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John Legend Over-Produced For Sophomore Album

Of the Oakland Press

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John Stephens of Springfi eld, Ohio, threw down quite a gauntlet when he adopted his stage surname and became John Legend.

Fortunately, he lived up to it.

After years of guesting for Lauryn Hill, Janet Jackson, Alicia Keys, Britney Spears and mentor Kanye West, among others, the R&B performer, songwriter and producer crafted his own legend with his 2004 debut “Get Lifted,” which sold more than 3 million copies worldwide and won three Grammy Awards, including Best New Artist.

And he’s perpetuating the legend with his just-released sophomore set, “Once Again,” which debuted at No. 3 on the Billboard 200 chart with fi rstweek sales of 230,000 copies.

But Legend, 28, says his primary concern was not how the album sells but how it sounds.

“My goal when I did (‘Once Again’) was, first of all, just to try to make something great,” says Legend, who attended the University of Pennsylvania in Philadelphia before moving to New York City. “I didn’t write in response to Grammys or to selling a lot of albums.

“My goal, as an artist, was to do something better than I did the last time — better songwriting, better singing, better production. I needed to make sure I’m proud of every song.”

To accomplish that, Legend decided to “make more than I needed.” Hunkering down in February, “just being in the studio, focused every day and writing and recording,” he came up with 30 songs, ultimately choosing 13 for the album — ranging from the first single, “Save Room,” which is built on the jazzy organ riff from the Classic IV hit “Stormy” to the gospel-fl avored “Heaven” and the political overtones of the soldier’s tale “Coming Home.”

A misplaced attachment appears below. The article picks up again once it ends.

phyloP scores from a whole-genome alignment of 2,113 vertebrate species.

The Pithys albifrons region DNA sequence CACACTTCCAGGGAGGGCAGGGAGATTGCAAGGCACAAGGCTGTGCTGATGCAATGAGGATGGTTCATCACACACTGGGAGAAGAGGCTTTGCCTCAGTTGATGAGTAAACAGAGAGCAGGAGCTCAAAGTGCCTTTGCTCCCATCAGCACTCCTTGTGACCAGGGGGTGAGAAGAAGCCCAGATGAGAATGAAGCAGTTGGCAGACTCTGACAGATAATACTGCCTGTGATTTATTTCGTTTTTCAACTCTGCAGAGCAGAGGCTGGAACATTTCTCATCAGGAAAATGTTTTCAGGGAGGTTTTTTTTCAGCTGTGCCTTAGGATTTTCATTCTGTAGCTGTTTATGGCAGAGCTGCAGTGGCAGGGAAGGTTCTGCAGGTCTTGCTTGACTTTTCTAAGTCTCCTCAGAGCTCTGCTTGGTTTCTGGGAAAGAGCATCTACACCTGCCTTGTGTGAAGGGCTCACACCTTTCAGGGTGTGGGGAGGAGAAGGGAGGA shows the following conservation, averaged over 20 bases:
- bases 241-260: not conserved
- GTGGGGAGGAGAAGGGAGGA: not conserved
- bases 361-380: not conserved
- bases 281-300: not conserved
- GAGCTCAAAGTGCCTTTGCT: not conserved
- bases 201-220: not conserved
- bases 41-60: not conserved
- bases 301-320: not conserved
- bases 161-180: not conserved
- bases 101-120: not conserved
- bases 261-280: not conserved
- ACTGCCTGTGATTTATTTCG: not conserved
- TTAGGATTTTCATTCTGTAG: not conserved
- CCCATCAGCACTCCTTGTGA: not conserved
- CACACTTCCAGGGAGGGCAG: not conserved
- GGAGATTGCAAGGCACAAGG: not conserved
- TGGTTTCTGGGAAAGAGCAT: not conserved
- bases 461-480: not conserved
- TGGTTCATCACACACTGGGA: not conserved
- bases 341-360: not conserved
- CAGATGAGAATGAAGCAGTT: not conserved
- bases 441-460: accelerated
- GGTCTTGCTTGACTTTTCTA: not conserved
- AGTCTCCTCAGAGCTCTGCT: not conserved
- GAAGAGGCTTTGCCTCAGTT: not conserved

“I didn’t have to come out with the album when I did,” says Legend, whose collaborators on the new album include West, Raphael Saadiq and Black Eyed Peas’ will.i.am. “My label was probably happy that I wanted to, but I could’ve waited till next year if I wanted to.

“But I was excited to get back to the studio. I wanted to come out again and make sure people knew I was here to stay.”

In fact, Legend hopes that “Once Again” will show fans once and for all that he’s an artist in his own right fi rst and not just the go-to guy who made indelible contributions to “The Miseducation of Lauryn Hill” and West’s “The College Dropout.” He still takes the odd session call — most recently for Black Eyed Peas’ singer Fergie’s solo album and rapper Jay-Z’s upcoming release — and says that success has made his participation “a lot more expensive.”

But, Legend adds, what he does under his own name remains the priority.

“I never thought of myself as the behind-the-scenes guy,” he says. “I always thought of myself as ... a solo artist, the front person. But just because the record industry wasn’t ready to sign me, I had to spend a few years doing other things.

“But there was never a transition to be made, ’cause the side artist stuff was truly just on the side to me. Hopefully that’s clear to everybody else now.”

John Legend and Robin Thicke perform at 7:30 Wednesday (November 8th) at the State Theatre, 2150 Woodward Ave., Detroit. Tickets are $35. Call (313) 961-5450 or visit www.livenation.com.

Web Site: www.livenation.com

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